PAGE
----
This is not a one-size-fits-all for an organization. This can mean eyes on glass reviewing key actions, events, or dashboards but can also entail an automated system that generates alerts for triaging.
The key consideration for this control is what is being monitored or alerted on. The purpose of this control is for an organization to take log data and be able to turn it into actionable results. Log monitoring will entail reviewing key events within the environment and cardholder environment.
Key Event Logging
This list of key events is not meant to be exhaustive but is meant to help your organization think about what key events would be of interest to you. Not every organization is the same, nor trying to protect the same types of resources or systems. It is critical to spend some time deciding what key events are of concern for your organization as you build your logging environment.
Some of the key events that are required to be logged and monitored are as follows:
- Administrative, root, or elevated access actions taken within the Cardholder Data Environment.
- Logging system audit log of actions taken
- File integrity monitoring tools events
- Login attempts to network and applications in scope for PCI, this includes valid and invalid attempts
- All access to the Cardholder Data Environment at the individual level
- Access logs including physical
- Backup configuration changes including the modification, access, or deletion of stored backups
- Firewall activity including denied and successful connections to the environment
- Network intrusion detection and prevention system warnings, alarms, and blocks
Per PCI, all logs related to the in-scope PCI environment and supporting systems are required to be retained for 12 months. In more detail, the requirement states that the logs must be stored with three months of readily searchable and available logs, with another nine months of logs that can be restored from an offline state.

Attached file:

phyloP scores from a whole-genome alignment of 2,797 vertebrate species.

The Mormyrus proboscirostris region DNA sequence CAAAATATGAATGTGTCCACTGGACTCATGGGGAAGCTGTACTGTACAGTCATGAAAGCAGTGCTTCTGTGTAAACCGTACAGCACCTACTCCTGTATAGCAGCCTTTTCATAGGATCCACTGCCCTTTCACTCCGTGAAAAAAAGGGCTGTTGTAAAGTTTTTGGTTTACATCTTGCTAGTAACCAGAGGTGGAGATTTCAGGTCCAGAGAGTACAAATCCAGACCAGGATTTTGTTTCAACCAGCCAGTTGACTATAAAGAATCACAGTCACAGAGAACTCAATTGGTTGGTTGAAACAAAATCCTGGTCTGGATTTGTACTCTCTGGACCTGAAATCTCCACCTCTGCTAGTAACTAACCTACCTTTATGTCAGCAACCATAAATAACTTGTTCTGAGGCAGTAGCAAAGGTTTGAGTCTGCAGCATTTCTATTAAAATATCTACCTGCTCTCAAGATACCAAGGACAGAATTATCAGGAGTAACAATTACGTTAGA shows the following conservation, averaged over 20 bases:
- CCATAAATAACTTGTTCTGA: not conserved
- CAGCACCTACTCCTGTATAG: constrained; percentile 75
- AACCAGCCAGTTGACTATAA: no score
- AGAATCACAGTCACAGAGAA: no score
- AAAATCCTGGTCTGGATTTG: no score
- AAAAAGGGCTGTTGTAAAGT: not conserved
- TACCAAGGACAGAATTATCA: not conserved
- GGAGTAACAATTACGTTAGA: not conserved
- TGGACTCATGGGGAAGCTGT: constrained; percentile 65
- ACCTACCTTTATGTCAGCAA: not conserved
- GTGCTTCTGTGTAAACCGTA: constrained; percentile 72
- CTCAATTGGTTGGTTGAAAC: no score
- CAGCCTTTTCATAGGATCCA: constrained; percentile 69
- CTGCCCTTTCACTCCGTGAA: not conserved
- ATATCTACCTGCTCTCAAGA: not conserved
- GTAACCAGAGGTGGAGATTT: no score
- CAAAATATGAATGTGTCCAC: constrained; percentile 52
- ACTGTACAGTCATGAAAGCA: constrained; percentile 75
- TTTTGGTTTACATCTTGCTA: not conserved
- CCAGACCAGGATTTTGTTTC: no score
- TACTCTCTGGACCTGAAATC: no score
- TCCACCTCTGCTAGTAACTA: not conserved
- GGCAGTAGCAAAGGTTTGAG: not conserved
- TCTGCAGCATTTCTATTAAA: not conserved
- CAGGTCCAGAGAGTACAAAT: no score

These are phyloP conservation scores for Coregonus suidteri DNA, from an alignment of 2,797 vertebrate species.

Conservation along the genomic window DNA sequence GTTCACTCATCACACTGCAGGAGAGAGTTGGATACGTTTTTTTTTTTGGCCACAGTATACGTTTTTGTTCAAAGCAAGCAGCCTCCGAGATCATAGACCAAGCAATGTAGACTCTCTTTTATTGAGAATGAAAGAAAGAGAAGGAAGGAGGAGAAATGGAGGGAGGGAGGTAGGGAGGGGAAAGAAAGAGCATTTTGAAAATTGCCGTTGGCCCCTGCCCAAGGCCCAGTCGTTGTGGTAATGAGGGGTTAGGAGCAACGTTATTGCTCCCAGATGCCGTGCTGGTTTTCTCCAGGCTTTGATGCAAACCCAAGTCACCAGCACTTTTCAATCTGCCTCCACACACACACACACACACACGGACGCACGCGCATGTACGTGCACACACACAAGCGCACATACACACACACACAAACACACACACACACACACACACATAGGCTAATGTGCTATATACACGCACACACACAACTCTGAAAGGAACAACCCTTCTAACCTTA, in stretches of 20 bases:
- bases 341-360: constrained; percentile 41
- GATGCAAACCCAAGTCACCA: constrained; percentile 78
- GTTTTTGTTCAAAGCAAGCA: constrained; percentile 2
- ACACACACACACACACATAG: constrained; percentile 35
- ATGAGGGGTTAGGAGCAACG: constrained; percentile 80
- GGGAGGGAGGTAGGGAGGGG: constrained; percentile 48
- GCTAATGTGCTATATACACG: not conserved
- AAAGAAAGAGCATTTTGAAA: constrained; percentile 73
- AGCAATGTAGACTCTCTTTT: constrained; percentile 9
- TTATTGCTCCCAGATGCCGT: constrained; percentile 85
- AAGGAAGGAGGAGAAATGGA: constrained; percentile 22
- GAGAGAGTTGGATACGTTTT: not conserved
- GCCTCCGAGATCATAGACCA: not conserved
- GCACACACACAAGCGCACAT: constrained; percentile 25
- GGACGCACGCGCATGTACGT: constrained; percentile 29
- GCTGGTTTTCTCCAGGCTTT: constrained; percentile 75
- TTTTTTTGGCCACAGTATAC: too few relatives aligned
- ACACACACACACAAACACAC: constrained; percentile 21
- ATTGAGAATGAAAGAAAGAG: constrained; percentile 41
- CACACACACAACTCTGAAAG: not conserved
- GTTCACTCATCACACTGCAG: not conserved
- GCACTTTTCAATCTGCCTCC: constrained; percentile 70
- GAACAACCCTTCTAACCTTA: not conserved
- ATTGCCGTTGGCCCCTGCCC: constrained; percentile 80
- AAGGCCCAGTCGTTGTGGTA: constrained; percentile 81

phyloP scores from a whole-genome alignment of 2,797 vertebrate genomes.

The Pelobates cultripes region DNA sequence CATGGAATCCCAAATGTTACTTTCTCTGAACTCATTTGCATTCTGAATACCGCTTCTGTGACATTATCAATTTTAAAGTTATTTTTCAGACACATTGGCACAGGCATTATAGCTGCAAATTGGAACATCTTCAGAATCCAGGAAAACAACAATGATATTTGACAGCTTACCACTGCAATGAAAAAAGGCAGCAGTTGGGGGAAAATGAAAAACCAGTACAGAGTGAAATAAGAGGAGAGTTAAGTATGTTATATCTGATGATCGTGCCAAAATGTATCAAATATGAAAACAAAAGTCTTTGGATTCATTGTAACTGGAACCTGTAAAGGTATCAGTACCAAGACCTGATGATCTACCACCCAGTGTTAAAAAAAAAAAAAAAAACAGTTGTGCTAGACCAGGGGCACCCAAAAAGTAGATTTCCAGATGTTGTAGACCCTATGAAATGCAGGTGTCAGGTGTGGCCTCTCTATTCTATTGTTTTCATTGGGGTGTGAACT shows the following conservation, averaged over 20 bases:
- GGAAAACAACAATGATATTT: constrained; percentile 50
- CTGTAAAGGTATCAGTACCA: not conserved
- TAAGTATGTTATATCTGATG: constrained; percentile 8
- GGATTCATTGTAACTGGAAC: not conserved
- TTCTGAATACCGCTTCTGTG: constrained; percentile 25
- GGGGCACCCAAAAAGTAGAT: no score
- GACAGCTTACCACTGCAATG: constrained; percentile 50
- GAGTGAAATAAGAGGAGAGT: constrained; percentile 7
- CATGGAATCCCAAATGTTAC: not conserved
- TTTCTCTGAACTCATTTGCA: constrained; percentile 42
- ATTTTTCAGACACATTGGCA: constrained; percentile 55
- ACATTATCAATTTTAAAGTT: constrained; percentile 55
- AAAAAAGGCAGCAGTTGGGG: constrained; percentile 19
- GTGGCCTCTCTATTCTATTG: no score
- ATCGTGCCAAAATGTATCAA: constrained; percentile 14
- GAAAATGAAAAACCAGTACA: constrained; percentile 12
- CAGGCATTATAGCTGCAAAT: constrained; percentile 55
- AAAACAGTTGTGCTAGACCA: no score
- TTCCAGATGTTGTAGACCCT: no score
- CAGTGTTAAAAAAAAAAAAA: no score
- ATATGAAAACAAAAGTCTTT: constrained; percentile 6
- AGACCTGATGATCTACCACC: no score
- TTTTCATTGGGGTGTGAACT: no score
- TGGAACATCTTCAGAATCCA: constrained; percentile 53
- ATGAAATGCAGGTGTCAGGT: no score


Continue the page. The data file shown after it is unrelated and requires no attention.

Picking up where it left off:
Log Protection & Security
This entails making sure that the central log source and all remote logging agents or systems are properly secured to protect the logs from deletion, modification, or interception by a malicious actor.
It is important to not only protect the central log server but to think in terms of log forwarders that may be installed in the environment. These systems need to have file integrity monitoring implemented to detect system file changes or configuration changes. Further, they need to be installed in the environment in such a way that it limits direct access from non-authorized users.
Additional aspects of protection and security that should be considered are as follows:
- Limit administrative or root access to the system
- Only approved changes are implemented after testing
- Monitoring with alerting within the central log resource for loss of data or changes in data quantities being sent
- Installation in a protected VLAN
- Backups and redundancies built to account for disaster events
What Are Audit Trails for PCI?
It is critical to understand what audit trails include and their purpose. Audit trails provide an organization with a detailed event-based log of actions taken by users within a given system.
This can be the modification of data and deletion of data but also includes any configuration changes that have been implemented on the system. Further, this also includes modification to user access and passwords to allow for detection of potential account compromise or escalation of privileges.
Audit trails across systems, applications, and network gear are critical in helping determine the actions taken by a malicious actor. These actions can be alerted on to help prevent further exploitation within the environment but also provide the ability to thoroughly research and scope the extent of a breach.
With these audit logs, an organization can reliably communicate what happened, how it happened, and why it happened. The final reason why audit trails are important is they provide the ability to restore a system to a previous good state by understanding what actions were taken.
Common PCI Logging Mistakes
While it may seem straightforward to implement a logging platform, it can be quite difficult, due to the nuances of the PCI DSS compliance requirements. The following are some common mistakes of organizations implementing logging:
Missing Logging Sources